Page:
You can fully automate the script, and thus avoid the Office 365 Credentials dialog box by providing the credentials as parameters:

    You use the AuthenticationEmail parameter to specify the Office 365 account email and the AuthenticationEmailPassword parameter to specify the Office 365 account password. Be aware that the latter parameter should be a SecureString.  

    Running the cmdlet for a Microsoft Dynamics NAV Web Server that is hosted in complex network topology

    Setting the trust relationship between the Microsoft Dynamics NAV Web Client and Windows Azure AD requires specifying a remote endpoint for the Microsoft Dynamics NAV Web Client in the Windows Azure AD Service Principal that is created for this web application.

    If the Microsoft Dynamics NAV Web Server runs behind a DNS or another network component that changes / rewrites the Web Client’s address, the Set-NavSingleSignOnWithOffice365 cmdlet is not able to compute this address, since it only runs on the local computer. 

    You can overcome this situation by providing the cmdlet the address as seen remotely for your Microsoft Dynamics NAV Web Client. The parameter you need to pass this address to is NavWebAddress.

     

    Best regards

    The Microsoft Dynamics NAV Office 365 team.

  • Microsoft Dynamics NAV Team Blog

    Validating Single Sign-on with Office 365 and Microsoft Dynamics NAV 2013 R2

    • 5 Comments

    // Copyright © Microsoft Corporation. All Rights Reserved.

    // This code released under the terms of the

    // Microsoft Public License (MS-PL, http://opensource.org/licenses/ms-pl.html.)

    How to: Validate that Microsoft Dynamics NAV 2013 R2 is correctly configured to support Single Sign-on with Office 365

    In Microsoft Dynamics NAV 2013 R2, we introduce the ability to set up single sign-on (SSO) between an Office 365 account and a Microsoft Dynamics NAV 2013 R2 account. More precisely, the Office 365 user account is linked to a Microsoft Dynamics NAV 2013 R2 user account.

    Implementing SSO requires that you correctly set up various elements, including a Windows Azure account for managing the Windows Azure Active Directory (Windows Azure AD) tenant, the Microsoft Dynamics NAV Server, and the Microsoft Dynamics NAV Web Server.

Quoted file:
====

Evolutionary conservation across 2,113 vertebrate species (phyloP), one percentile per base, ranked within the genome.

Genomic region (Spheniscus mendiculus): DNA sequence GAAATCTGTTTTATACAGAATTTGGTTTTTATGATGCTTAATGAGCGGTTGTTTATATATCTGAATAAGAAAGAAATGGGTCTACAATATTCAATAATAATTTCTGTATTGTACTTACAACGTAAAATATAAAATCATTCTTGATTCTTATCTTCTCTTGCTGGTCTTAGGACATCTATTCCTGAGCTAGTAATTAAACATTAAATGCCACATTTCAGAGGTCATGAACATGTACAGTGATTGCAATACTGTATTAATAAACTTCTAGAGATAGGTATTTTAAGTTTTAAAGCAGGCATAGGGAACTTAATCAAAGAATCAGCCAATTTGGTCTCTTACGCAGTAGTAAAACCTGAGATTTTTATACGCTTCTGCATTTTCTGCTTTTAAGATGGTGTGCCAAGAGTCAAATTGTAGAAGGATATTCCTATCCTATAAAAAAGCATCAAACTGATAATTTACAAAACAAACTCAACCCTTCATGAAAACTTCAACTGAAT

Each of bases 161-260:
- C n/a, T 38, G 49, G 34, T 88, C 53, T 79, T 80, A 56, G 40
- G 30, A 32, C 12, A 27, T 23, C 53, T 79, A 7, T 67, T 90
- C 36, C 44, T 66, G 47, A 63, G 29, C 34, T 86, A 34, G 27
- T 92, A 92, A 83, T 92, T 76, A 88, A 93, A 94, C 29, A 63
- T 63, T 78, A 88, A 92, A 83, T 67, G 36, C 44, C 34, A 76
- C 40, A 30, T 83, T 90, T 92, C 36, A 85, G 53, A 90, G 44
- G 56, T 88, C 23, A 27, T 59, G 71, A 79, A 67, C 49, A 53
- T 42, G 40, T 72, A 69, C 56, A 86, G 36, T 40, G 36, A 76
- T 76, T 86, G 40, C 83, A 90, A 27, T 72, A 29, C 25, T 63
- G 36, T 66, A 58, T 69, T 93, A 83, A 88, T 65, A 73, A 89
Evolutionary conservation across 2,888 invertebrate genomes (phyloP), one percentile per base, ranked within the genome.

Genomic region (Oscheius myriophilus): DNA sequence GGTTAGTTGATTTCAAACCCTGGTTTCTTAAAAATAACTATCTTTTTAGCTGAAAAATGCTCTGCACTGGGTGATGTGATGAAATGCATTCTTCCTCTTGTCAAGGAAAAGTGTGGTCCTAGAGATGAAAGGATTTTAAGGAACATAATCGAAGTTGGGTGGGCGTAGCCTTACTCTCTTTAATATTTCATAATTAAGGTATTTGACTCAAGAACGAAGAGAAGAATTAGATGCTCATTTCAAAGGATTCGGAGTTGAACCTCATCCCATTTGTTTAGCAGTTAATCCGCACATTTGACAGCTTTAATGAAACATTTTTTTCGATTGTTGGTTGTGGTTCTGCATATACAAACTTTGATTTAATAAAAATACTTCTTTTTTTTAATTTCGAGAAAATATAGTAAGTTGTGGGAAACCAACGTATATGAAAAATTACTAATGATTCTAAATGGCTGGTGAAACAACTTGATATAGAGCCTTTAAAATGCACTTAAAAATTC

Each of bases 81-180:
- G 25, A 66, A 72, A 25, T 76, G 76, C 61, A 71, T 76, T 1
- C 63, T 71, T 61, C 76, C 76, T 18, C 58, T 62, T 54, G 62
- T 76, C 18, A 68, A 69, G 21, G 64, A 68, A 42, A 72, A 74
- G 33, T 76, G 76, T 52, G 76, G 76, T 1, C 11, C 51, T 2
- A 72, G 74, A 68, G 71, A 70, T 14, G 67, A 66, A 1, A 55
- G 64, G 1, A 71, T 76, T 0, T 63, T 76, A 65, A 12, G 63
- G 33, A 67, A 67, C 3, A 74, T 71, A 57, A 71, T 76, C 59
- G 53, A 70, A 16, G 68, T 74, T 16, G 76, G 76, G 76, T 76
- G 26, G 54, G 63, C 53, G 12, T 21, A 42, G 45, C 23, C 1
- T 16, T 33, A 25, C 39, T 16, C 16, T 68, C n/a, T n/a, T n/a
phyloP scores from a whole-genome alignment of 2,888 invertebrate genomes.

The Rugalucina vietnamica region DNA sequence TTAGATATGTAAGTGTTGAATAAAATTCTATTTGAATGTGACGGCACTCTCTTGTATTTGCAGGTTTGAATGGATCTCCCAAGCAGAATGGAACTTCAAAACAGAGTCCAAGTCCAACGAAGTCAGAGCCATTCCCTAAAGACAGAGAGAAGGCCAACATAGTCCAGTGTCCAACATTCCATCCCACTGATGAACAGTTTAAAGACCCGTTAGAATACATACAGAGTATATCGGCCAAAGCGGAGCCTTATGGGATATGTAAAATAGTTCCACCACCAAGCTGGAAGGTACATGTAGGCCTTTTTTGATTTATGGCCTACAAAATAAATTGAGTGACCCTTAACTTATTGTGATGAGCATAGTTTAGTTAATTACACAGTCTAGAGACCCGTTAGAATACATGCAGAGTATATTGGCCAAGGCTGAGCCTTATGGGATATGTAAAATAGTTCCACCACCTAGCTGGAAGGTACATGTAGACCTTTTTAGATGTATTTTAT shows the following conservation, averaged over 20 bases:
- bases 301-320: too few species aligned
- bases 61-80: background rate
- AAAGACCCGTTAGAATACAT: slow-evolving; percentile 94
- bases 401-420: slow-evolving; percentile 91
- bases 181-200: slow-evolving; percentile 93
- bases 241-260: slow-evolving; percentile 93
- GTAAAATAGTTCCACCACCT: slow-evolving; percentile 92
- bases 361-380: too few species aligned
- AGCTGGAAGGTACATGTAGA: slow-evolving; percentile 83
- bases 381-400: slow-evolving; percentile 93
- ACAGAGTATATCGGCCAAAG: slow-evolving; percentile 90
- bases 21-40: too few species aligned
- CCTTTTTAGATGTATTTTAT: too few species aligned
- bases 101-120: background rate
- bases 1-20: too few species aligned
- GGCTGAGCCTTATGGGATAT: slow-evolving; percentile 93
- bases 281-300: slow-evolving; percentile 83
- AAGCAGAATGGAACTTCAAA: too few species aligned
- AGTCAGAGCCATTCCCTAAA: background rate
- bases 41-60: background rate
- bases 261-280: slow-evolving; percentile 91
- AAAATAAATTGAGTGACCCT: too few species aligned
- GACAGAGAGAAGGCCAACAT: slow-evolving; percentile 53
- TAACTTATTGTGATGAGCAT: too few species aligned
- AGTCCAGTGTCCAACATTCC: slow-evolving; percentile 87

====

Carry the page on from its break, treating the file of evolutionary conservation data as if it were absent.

As part of a hotfix for Microsoft Dynamics NAV 2013 R2, we have provided an extension to the Best Practices Analyzer (BPA) tool. The extension can be used to validate the setup for your single sign-on application. The approach is as follows: you provide a simple set of parameters, and then the tool validates the setup to see whether it is correct for single sign-on. 

    About this blog post

    This blog post describes the principles of single sign-on between Office 365 and Microsoft Dynamics NAV 2013 R2. It provides a short introduction to setting up SSO, information about how to use the BPA tool for validation, and a list of resources for additional information, including videos and Help documentation.

    The elements of the Single Sign-On functionality

    The authentication for SSO is handled by three parties. It is based on the first party being Office 365, the second being Microsoft Dynamics NAV 2013 R2 and the third party being the Windows Azure Active Directory (Windows Azure AD) service. Microsoft Dynamics NAV 2013 R2 trusts Windows Azure AD and Office 365 trusts Windows Azure AD, however, Microsoft Dynamics NAV 2013 R2 and Office 365 do not trust each other.

    The Windows Azure AD is the identity management service for Office 365. The credentials that you use to sign in to Office 365 are the same credentials that you use to sign in to the Windows Azure Management Portal (http://manage.windowsazure.com). By definition, Office 365 trusts Windows Azure AD and if Microsoft Dynamics NAV 2013 R2 trusts Windows Azure AD, we indirectly establish a trust between Microsoft Dynamics NAV 2013 R2 and Office 365 by letting Windows Azure AD provide its trust to Office 365 to Microsoft Dynamics NAV 2013 R2. This is done in the following way:

    To start with, we need to get the federation metadata from Windows Azure AD specifically for the given Office 365 subscription. An Office 365 subscription is an Office 365 account, which is sometimes referred to as an Office 365 tenant. We also need to let Windows Azure AD know about the Microsoft Dynamics NAV Web Server address. After providing the right information to Windows Azure AD, it knows enough about the Microsoft Dynamics NAV Web Server, but now Microsoft Dynamics NAV Web Server and Microsoft Dynamics NAV Server need to know about Office 365 and Windows Azure AD.